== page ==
Question: non-significant p-values from DESeq2 for some genes, visually the data looks significant
gravatar for RohitGarg
7 weeks ago by
RohitGarg0 wrote:

I am getting non-significant p-values for several genes that "visually" look significant. Here is one such gene.

NAME DESCRIPTION BrainVEC1 BrainVEC2 BrainVEC3 BrainNVEC1 BrainNVEC2 BrainNVEC3 ChPVEC1 ChPVEC2 ChPVEC3 ChPVEC4 ChPVEC5 ChPVEC6 ChPNVEC1 ChPNVEC2 ChPNVEC3 ChPNVEC4 ChPNVEC5 ChPNVEC6 DuraVEC1 DuraVEC2 DuraVEC3 DuraNVEC1 DuraNVEC2 DuraNVEC3 DuraLEC1 DuraLEC2 DuraLEC3 DuraLEC4 DuraLEC5 PiaVEC1 PiaVEC2 PiaVEC3 PiaNVEC1 PiaNVEC2 PiaNVEC3 ParenchymaVEC1 ParenchymaVEC2 ParenchymaVEC3 ParenchymaNVEC1 ParenchymaNVEC2 ParenchymaNVEC3 ENSMUSG00000026582 Sele 21.283583 29.655133 270.802420 4.066718 4.215113 37.817222 472.788450 149.998929 113.672655 247.821995 186.434232 495.219900 139.739530 6.182646 12.128706 8.289135 43.592426 46.515864 4786.500353 2903.643008 3419.749856 1123.774279 376.820845 645.502343 273.998142 113.368945 101.752742 1741.593662 1801.201691 165.734591 402.232505 418.380663 18.586756 2.654553 5.152745 112.342769 8.485167 2418.136018 2.525383 3.192719 1.239111

Visually the gene looks significant, but when I do a DE contrasting DuraVEC (data in bold above) vs. DURANVEC(bold italic) I get the following result:

Gene,BaseMean,Log2FC,LfcSE,Stat,Pvalue,Padj Sele,564.212036,2.372231,1.203575,1.970987,4.872537e-02,2.005588e-01

Any help is appreciated. Thank You!

deseq2 • 78 views
ADD COMMENTlink modified 7 weeks ago by Michael Love26k • written 7 weeks ago by RohitGarg0
Answer: non-significant p-values from DESeq2 for some genes, visually the data looks sig
gravatar for Michael Love
7 weeks ago by
Michael Love26k
United States
Michael Love26k wrote:

The pvalue here (.04) seems to me to reflect that there is some.evidence against the null but there is also only 3 samples per group and some moderate within group variance.

ADD COMMENTlink written 7 weeks ago by Michael Love26k

Hi Michael, Most of our data has 3 biological replicates with 3 technical replicates each. Some date has up to six replicates with no technicals. The technicals are collapsed prior to normalization as per DESeq2. What do you mean by "evidence against the null"? Thanks!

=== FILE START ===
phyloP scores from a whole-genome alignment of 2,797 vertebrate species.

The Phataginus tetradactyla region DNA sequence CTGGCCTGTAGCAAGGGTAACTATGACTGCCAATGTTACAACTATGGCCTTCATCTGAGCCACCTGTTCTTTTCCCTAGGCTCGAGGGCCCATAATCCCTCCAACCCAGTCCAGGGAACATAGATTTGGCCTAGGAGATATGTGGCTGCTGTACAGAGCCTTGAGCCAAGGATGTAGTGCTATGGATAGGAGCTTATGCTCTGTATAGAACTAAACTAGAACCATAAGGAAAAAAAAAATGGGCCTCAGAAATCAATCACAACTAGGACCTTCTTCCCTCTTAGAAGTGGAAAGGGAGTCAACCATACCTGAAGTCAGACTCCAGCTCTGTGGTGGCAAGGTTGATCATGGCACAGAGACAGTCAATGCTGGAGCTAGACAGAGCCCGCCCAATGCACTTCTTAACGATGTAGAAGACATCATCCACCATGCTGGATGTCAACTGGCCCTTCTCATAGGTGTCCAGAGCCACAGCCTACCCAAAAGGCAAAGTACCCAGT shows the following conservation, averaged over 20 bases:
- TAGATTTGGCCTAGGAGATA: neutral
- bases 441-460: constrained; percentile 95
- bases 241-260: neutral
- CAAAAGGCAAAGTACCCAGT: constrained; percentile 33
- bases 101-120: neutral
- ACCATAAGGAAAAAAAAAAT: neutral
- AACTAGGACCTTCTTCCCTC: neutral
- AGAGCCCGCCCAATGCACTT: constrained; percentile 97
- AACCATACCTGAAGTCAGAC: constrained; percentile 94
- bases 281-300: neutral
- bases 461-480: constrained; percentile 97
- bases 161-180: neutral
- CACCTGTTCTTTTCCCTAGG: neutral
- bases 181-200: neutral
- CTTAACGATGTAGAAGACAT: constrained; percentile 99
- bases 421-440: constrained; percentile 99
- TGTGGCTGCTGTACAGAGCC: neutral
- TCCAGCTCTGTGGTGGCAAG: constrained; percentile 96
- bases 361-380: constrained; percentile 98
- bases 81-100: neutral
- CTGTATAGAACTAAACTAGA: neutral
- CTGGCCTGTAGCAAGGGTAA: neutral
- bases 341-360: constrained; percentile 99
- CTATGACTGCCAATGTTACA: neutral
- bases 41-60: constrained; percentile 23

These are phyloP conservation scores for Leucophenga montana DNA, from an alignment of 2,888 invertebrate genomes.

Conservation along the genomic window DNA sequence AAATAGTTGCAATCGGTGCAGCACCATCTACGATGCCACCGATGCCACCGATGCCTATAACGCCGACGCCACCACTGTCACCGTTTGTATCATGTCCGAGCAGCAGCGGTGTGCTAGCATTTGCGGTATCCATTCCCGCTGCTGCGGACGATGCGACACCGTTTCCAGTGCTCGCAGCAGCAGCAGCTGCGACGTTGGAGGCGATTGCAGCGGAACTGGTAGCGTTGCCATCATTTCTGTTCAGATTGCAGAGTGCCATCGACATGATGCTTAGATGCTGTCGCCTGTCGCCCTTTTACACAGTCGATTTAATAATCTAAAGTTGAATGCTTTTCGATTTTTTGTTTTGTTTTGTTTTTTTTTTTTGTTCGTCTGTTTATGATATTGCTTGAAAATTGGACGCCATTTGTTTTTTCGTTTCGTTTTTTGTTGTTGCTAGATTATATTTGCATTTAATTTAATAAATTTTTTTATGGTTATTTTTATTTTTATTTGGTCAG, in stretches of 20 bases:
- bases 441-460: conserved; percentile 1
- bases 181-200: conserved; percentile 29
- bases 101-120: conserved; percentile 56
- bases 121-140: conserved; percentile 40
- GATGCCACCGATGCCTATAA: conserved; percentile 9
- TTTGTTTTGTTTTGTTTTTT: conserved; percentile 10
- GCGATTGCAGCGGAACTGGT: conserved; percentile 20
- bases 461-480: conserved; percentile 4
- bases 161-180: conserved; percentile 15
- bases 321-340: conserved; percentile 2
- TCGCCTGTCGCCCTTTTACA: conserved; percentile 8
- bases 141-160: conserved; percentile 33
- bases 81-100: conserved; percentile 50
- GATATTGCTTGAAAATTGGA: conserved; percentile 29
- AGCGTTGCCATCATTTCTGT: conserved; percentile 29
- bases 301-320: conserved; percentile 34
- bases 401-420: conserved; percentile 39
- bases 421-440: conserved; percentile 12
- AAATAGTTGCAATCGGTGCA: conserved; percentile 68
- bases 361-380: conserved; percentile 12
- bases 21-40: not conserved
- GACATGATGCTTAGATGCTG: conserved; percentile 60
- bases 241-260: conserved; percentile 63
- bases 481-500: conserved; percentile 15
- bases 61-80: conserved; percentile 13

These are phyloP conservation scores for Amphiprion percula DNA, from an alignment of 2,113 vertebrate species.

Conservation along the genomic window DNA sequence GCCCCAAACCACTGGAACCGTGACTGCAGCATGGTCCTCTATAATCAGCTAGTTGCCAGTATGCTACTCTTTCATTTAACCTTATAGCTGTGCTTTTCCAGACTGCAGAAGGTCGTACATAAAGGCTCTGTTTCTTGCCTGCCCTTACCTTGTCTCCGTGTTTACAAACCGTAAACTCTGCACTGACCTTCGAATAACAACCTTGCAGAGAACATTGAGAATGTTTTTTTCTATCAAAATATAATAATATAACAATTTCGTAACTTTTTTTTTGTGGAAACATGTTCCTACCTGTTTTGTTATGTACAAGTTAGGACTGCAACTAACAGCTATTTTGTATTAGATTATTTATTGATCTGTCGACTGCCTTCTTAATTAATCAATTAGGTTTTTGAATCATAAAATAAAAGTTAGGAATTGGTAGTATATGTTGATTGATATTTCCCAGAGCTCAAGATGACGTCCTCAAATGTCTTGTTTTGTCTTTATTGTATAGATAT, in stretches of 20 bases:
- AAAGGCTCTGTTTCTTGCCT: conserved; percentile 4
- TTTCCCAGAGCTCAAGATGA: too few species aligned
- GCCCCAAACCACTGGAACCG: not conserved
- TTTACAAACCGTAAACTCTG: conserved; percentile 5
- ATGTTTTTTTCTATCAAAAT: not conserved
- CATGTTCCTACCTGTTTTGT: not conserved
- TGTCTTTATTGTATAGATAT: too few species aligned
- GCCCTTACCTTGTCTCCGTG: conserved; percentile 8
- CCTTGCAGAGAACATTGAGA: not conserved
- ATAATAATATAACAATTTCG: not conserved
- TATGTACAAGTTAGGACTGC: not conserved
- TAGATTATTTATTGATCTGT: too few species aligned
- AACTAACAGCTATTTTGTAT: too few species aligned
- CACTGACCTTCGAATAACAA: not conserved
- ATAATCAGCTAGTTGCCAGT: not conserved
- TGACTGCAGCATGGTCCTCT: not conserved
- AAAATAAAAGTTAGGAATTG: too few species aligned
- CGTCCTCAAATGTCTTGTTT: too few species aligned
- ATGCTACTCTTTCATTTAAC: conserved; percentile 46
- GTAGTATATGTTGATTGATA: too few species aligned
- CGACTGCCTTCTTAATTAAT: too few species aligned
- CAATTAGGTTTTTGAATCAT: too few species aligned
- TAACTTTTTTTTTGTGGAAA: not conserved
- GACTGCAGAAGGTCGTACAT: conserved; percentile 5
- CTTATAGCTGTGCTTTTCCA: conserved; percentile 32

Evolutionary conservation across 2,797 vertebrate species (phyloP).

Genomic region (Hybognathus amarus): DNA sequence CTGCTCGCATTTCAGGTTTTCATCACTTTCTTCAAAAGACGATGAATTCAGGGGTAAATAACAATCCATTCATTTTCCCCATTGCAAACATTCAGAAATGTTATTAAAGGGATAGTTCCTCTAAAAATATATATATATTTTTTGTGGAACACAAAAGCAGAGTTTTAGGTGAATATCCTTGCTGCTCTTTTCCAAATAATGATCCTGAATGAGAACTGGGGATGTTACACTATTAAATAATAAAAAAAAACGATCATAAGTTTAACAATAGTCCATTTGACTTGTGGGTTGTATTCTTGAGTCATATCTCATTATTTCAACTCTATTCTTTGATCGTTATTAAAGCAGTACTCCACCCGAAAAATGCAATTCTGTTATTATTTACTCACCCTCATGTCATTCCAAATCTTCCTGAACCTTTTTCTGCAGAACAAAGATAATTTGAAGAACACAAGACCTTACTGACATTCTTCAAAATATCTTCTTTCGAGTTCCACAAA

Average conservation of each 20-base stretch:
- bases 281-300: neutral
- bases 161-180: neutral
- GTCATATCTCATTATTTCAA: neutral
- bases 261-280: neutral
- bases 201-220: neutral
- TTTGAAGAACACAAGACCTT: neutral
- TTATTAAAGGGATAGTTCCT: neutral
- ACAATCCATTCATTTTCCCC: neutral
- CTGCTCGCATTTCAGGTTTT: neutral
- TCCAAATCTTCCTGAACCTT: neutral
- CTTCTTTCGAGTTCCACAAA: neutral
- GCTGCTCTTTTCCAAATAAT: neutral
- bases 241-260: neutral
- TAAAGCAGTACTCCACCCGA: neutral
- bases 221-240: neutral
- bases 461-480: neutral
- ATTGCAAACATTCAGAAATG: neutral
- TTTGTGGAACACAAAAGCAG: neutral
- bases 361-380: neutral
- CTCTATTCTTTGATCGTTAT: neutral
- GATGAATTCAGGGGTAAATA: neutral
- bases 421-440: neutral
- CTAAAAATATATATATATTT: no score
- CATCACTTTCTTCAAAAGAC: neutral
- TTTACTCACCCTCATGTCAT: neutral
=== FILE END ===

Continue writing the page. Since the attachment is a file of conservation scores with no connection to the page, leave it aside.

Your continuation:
ADD REPLYlink modified 7 weeks ago • written 7 weeks ago by RohitGarg0

Take a look at the DESeq2 paper for full details. In brief, we compute a p-value which evaluates the probability of seeing a test statistic as large or larger if LFC=0. This particular gene and contrast gives .04 which is low. It's just not low enough. A big factor here is the variability of this gene and borrowing information from other genes. Also n=3 means that you need the differences to be much more than the variability within groups.

Here's some really simple and naive computation, but just to give an idea, the SD of the counts in each group is ~400 and ~1000. The difference in mean between the two groups is ~700. So the difference is on the scale of the SD (here, really simple and just looking at counts). Another way to think about it is to presume the observed effect size of ~1 SD is real and not due to the null. A t-test has 16% power to detect a difference of 1 SD with n=3 vs 3. You actually need n=9 to get above 50% power.

ADD REPLYlink written 7 weeks ago by Michael Love26k

Ok got it. The t-test gives only a marginally better p-value of 0.022. Thank you for your help!

ADD REPLYlink written 7 weeks ago by RohitGarg0
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